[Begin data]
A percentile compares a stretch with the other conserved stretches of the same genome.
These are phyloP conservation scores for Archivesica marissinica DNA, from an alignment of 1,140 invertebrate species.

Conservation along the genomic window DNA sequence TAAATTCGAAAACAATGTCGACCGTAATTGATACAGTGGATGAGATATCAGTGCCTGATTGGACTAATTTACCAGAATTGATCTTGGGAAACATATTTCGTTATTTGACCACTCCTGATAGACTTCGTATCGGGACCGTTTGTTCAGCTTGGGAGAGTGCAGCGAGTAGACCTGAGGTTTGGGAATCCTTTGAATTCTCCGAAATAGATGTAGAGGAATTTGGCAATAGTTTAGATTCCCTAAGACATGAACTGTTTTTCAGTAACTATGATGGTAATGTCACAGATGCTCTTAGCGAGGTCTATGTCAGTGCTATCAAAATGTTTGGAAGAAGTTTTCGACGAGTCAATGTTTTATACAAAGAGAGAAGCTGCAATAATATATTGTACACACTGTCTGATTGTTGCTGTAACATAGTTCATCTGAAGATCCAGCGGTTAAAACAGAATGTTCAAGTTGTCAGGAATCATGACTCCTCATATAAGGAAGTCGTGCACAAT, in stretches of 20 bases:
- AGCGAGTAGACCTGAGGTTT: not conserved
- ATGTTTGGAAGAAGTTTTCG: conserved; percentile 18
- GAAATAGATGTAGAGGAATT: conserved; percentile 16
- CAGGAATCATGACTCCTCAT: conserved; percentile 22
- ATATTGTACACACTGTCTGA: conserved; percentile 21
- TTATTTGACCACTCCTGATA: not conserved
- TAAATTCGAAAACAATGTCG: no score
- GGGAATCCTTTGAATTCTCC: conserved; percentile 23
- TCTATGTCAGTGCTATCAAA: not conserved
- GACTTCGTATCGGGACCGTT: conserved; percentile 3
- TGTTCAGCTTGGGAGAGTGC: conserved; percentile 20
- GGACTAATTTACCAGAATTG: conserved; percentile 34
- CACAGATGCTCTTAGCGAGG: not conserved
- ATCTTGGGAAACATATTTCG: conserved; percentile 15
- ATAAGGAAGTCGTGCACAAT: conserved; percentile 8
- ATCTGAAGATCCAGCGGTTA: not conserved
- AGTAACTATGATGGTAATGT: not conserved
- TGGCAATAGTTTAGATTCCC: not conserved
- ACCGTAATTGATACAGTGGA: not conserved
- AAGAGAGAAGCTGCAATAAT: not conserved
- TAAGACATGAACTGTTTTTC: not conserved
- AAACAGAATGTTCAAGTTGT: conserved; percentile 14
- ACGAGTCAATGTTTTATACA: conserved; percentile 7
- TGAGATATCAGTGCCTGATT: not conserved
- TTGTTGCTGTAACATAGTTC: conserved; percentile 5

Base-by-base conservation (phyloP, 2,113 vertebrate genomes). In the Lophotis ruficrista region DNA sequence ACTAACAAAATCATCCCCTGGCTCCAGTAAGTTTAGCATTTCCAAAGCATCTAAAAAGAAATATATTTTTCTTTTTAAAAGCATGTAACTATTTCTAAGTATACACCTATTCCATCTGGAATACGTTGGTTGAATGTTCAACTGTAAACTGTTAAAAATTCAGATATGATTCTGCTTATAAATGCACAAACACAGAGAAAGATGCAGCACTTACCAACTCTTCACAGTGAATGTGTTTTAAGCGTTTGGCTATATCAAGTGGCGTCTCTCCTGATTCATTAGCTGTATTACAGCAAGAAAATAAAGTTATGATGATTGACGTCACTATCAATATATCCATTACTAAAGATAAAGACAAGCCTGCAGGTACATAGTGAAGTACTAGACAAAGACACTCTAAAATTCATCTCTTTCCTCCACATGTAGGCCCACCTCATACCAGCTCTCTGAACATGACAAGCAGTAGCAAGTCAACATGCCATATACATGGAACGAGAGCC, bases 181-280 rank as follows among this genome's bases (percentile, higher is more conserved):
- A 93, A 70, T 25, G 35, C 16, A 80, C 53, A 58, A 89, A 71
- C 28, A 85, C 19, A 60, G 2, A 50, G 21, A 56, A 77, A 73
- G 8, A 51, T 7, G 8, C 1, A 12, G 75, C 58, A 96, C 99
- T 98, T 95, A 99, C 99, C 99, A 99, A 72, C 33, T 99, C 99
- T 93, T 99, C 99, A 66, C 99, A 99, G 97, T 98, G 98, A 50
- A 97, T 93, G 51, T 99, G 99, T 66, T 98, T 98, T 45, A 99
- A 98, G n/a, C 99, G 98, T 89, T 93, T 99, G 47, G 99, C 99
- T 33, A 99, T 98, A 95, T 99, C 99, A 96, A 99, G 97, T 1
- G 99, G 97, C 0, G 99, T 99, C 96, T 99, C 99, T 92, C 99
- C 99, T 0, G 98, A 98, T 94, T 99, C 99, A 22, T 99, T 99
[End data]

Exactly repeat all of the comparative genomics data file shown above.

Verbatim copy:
A percentile compares a stretch with the other conserved stretches of the same genome.
These are phyloP conservation scores for Archivesica marissinica DNA, from an alignment of 1,140 invertebrate species.

Conservation along the genomic window DNA sequence TAAATTCGAAAACAATGTCGACCGTAATTGATACAGTGGATGAGATATCAGTGCCTGATTGGACTAATTTACCAGAATTGATCTTGGGAAACATATTTCGTTATTTGACCACTCCTGATAGACTTCGTATCGGGACCGTTTGTTCAGCTTGGGAGAGTGCAGCGAGTAGACCTGAGGTTTGGGAATCCTTTGAATTCTCCGAAATAGATGTAGAGGAATTTGGCAATAGTTTAGATTCCCTAAGACATGAACTGTTTTTCAGTAACTATGATGGTAATGTCACAGATGCTCTTAGCGAGGTCTATGTCAGTGCTATCAAAATGTTTGGAAGAAGTTTTCGACGAGTCAATGTTTTATACAAAGAGAGAAGCTGCAATAATATATTGTACACACTGTCTGATTGTTGCTGTAACATAGTTCATCTGAAGATCCAGCGGTTAAAACAGAATGTTCAAGTTGTCAGGAATCATGACTCCTCATATAAGGAAGTCGTGCACAAT, in stretches of 20 bases:
- AGCGAGTAGACCTGAGGTTT: not conserved
- ATGTTTGGAAGAAGTTTTCG: conserved; percentile 18
- GAAATAGATGTAGAGGAATT: conserved; percentile 16
- CAGGAATCATGACTCCTCAT: conserved; percentile 22
- ATATTGTACACACTGTCTGA: conserved; percentile 21
- TTATTTGACCACTCCTGATA: not conserved
- TAAATTCGAAAACAATGTCG: no score
- GGGAATCCTTTGAATTCTCC: conserved; percentile 23
- TCTATGTCAGTGCTATCAAA: not conserved
- GACTTCGTATCGGGACCGTT: conserved; percentile 3
- TGTTCAGCTTGGGAGAGTGC: conserved; percentile 20
- GGACTAATTTACCAGAATTG: conserved; percentile 34
- CACAGATGCTCTTAGCGAGG: not conserved
- ATCTTGGGAAACATATTTCG: conserved; percentile 15
- ATAAGGAAGTCGTGCACAAT: conserved; percentile 8
- ATCTGAAGATCCAGCGGTTA: not conserved
- AGTAACTATGATGGTAATGT: not conserved
- TGGCAATAGTTTAGATTCCC: not conserved
- ACCGTAATTGATACAGTGGA: not conserved
- AAGAGAGAAGCTGCAATAAT: not conserved
- TAAGACATGAACTGTTTTTC: not conserved
- AAACAGAATGTTCAAGTTGT: conserved; percentile 14
- ACGAGTCAATGTTTTATACA: conserved; percentile 7
- TGAGATATCAGTGCCTGATT: not conserved
- TTGTTGCTGTAACATAGTTC: conserved; percentile 5

Base-by-base conservation (phyloP, 2,113 vertebrate genomes). In the Lophotis ruficrista region DNA sequence ACTAACAAAATCATCCCCTGGCTCCAGTAAGTTTAGCATTTCCAAAGCATCTAAAAAGAAATATATTTTTCTTTTTAAAAGCATGTAACTATTTCTAAGTATACACCTATTCCATCTGGAATACGTTGGTTGAATGTTCAACTGTAAACTGTTAAAAATTCAGATATGATTCTGCTTATAAATGCACAAACACAGAGAAAGATGCAGCACTTACCAACTCTTCACAGTGAATGTGTTTTAAGCGTTTGGCTATATCAAGTGGCGTCTCTCCTGATTCATTAGCTGTATTACAGCAAGAAAATAAAGTTATGATGATTGACGTCACTATCAATATATCCATTACTAAAGATAAAGACAAGCCTGCAGGTACATAGTGAAGTACTAGACAAAGACACTCTAAAATTCATCTCTTTCCTCCACATGTAGGCCCACCTCATACCAGCTCTCTGAACATGACAAGCAGTAGCAAGTCAACATGCCATATACATGGAACGAGAGCC, bases 181-280 rank as follows among this genome's bases (percentile, higher is more conserved):
- A 93, A 70, T 25, G 35, C 16, A 80, C 53, A 58, A 89, A 71
- C 28, A 85, C 19, A 60, G 2, A 50, G 21, A 56, A 77, A 73
- G 8, A 51, T 7, G 8, C 1, A 12, G 75, C 58, A 96, C 99
- T 98, T 95, A 99, C 99, C 99, A 99, A 72, C 33, T 99, C 99
- T 93, T 99, C 99, A 66, C 99, A 99, G 97, T 98, G 98, A 50
- A 97, T 93, G 51, T 99, G 99, T 66, T 98, T 98, T 45, A 99
- A 98, G n/a, C 99, G 98, T 89, T 93, T 99, G 47, G 99, C 99
- T 33, A 99, T 98, A 95, T 99, C 99, A 96, A 99, G 97, T 1
- G 99, G 97, C 0, G 99, T 99, C 96, T 99, C 99, T 92, C 99
- C 99, T 0, G 98, A 98, T 94, T 99, C 99, A 22, T 99, T 99